I don’t know how it happened in my culinary life that the first time I tried stuffing filling into sheets of dough it wasn’t for an Italian dish. I am half-Italian, so ravioli or tortellini would have made sense.
But instead my first attempt was potstickers, something decidedly Asian. Although if Marco Polo really did bring pasta back to Italy from China…maybe it does make sense.
Anyway, the back story: I “discovered” potstickers about a year ago, and made a habit of buying them whenever I saw them in the freezer section. This was during my undergrad days, and my grocery store then always had them. The Kroger where I shop these days, however, does not, so for a while I lived with no potstickers.
And then, I discovered Trader Joe’s, a magical store that carries not one, but FOUR different types of potstickers (or gyoza, as they are labelled there). So for a while I bought the pork or chicken potstickers and was contented. And then, Lent happened. No more pork, no more chicken. My choices were narrowed to Shrimp or Thai Vegetable, so I got the vegetable ones.
Trader Joe, I was disappointed. The Thai vegetables were mushy, the wrappers were pre-browned for some odd reason, and I still don’t know what makes them “Thai.” I gave them a chance, but ultimately this is not a solution.
Which brings us to Wednesday’s interesting adventure. I typically don’t go “off book” on foods I’ve never made before, but this was an exception. I’m not going to say these potstickers are authentic or correct or anything like that. I mean, I had to use wonton wrappers (more on that later). These are borne of the mind of a finals week graduate student. Take them for what you will.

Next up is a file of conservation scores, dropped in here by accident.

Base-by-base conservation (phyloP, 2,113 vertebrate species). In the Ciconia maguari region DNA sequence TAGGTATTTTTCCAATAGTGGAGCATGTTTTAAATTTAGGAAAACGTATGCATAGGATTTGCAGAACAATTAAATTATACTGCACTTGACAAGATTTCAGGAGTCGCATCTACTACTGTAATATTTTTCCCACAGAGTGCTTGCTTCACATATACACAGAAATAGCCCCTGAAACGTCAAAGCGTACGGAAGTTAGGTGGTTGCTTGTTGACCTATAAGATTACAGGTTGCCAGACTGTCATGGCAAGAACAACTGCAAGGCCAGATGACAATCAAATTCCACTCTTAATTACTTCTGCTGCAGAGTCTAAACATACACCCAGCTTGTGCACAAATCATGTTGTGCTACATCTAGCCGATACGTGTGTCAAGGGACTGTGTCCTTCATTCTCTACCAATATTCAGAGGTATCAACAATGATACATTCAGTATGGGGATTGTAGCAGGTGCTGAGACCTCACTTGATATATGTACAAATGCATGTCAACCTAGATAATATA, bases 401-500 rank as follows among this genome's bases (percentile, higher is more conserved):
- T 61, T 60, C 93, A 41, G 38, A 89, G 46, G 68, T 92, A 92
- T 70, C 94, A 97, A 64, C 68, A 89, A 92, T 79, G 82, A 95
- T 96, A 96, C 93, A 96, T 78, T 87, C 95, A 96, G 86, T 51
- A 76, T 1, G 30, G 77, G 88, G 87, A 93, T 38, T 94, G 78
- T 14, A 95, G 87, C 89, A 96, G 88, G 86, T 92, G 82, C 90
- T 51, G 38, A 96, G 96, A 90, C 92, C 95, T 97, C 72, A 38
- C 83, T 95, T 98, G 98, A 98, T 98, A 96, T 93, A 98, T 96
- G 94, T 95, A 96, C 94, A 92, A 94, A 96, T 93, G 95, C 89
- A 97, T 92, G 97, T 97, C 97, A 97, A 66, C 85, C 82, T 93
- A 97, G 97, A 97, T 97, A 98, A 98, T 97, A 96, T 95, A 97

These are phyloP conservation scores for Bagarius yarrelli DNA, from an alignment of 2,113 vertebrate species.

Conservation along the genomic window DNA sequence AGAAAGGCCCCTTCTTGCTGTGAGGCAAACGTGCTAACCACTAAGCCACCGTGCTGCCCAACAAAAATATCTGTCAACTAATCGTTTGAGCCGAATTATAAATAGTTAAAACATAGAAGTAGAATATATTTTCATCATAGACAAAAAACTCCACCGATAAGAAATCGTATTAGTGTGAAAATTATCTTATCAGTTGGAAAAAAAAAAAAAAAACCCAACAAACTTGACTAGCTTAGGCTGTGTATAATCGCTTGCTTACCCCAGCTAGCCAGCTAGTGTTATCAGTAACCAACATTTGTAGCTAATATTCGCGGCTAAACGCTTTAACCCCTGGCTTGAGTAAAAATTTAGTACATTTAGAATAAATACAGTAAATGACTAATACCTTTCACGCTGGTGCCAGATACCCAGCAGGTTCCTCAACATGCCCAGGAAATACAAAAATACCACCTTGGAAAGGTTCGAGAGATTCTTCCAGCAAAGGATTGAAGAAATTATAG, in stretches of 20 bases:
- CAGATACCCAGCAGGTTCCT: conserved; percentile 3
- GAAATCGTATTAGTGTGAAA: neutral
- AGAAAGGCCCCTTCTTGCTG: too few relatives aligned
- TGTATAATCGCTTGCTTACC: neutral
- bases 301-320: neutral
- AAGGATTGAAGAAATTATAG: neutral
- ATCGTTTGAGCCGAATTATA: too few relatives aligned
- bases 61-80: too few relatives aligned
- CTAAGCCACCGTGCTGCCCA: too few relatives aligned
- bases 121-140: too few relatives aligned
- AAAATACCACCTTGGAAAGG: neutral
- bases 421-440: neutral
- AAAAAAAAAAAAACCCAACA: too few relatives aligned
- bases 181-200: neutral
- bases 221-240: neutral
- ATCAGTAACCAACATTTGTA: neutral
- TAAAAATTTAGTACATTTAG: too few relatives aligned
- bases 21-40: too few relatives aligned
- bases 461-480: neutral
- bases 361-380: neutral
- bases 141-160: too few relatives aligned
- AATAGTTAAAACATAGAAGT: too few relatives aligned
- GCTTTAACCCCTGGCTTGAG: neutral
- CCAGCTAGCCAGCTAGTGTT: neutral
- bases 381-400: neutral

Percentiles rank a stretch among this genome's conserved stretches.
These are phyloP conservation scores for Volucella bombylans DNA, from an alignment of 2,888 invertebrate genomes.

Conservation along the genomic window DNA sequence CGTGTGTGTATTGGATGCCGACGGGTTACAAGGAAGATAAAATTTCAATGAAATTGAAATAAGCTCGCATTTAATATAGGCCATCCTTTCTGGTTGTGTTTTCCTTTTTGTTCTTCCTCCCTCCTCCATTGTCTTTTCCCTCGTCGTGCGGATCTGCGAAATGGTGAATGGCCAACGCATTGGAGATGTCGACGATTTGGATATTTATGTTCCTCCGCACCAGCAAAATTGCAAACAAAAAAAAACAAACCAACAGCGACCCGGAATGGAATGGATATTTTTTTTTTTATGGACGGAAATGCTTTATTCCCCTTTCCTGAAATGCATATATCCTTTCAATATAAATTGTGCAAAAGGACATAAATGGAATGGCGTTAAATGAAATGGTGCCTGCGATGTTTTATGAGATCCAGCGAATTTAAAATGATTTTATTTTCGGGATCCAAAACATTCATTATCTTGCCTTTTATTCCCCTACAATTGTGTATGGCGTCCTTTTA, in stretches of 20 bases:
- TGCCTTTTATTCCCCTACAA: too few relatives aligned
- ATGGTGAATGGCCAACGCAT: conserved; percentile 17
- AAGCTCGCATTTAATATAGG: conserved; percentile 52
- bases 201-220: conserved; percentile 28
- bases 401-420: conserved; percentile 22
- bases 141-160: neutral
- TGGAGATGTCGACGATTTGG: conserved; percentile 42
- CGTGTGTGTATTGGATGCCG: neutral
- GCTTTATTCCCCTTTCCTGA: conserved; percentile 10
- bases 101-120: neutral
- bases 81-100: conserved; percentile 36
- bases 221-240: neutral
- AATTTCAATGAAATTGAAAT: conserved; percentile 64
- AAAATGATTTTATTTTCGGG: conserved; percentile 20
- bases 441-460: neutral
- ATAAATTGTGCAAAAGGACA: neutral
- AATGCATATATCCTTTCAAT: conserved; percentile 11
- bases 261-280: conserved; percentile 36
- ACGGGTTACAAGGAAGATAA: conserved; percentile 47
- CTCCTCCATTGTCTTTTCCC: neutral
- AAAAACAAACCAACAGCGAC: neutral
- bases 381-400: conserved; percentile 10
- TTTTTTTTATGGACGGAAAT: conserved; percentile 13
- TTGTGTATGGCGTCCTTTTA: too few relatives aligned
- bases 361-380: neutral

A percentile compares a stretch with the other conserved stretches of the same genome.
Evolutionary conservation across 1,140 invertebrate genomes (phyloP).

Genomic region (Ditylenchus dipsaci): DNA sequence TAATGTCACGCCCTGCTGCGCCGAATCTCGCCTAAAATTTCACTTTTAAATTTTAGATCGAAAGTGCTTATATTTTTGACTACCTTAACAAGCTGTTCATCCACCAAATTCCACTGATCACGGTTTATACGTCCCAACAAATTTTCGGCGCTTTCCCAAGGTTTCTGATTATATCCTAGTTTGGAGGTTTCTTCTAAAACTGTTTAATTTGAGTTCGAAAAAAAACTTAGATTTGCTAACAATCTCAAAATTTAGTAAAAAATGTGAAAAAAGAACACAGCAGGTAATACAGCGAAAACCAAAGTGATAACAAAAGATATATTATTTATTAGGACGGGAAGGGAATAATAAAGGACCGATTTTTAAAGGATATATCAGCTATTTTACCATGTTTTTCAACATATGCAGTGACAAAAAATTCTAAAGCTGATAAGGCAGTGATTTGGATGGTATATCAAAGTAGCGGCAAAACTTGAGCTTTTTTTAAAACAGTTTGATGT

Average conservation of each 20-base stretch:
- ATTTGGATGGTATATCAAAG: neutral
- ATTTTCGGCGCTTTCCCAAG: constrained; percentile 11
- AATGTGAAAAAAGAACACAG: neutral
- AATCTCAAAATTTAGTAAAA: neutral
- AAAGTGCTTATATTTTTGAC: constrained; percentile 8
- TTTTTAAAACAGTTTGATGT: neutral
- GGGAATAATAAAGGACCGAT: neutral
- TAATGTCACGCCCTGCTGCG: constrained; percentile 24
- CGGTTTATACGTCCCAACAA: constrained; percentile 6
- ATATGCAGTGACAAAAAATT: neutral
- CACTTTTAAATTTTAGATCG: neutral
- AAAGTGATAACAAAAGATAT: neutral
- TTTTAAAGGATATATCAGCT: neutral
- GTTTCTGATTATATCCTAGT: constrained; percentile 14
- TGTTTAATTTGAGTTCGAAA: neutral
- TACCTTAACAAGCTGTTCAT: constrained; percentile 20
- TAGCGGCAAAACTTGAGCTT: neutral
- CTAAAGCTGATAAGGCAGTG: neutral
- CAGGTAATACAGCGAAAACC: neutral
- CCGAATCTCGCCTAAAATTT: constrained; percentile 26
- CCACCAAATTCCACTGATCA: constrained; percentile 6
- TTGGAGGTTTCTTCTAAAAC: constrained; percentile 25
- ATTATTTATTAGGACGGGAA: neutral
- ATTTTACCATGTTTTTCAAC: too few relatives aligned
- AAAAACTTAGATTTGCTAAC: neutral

1 small package of coleslaw mix (shredded broccoli, cauliflower, carrots, and cabbage)
8 white mushrooms, cleaned
1 tbsp minced garlic (3-4 cloves)
2 tbsp vegetable oil
1 tbsp soy sauce
1 tsp Worcestershire sauce
Crushed red pepper flakes
1 egg, beaten
1 package (40-count) wonton wrappers (get potsticker/gyoza wrappers if you can)
1. Chop coleslaw mix roughly in batches. Chop mushrooms into small dice.
|Just a rough chop on the coleslaw, so you don’t end up
with huge pieces!
2. Heat vegetable oil in a nonstick skillet over medium heat. Add coleslaw, mushrooms, garlic, and seasonings. Stir to coat with oil. Cover the pan for 1-2 minutes so that the vegetables steam, and then saute for another 1-2 minutes.
|Cook the veggies until crisp-tender|
3. Remove pan from heat and place the vegetable mixture in a strainer over a bowl. Allow it to strain and cool for about half an hour.
|Strain the extra liquid out of the filling.|
4. Taste the vegetables and add additional seasonings if needed. Press out as much liquid as possible. Beat the egg in a mixing bowl and add the vegetables, mixing thoroughly.
5. Prepare your assembly area. Have a bowl of water (for sealing), a damp paper towel (to cover unused wrappers), a plate, a spoon or fork, and a baking sheet lined with parchment or waxed paper ready to go.
|Not pictured: a cup of water for wetting the skins.|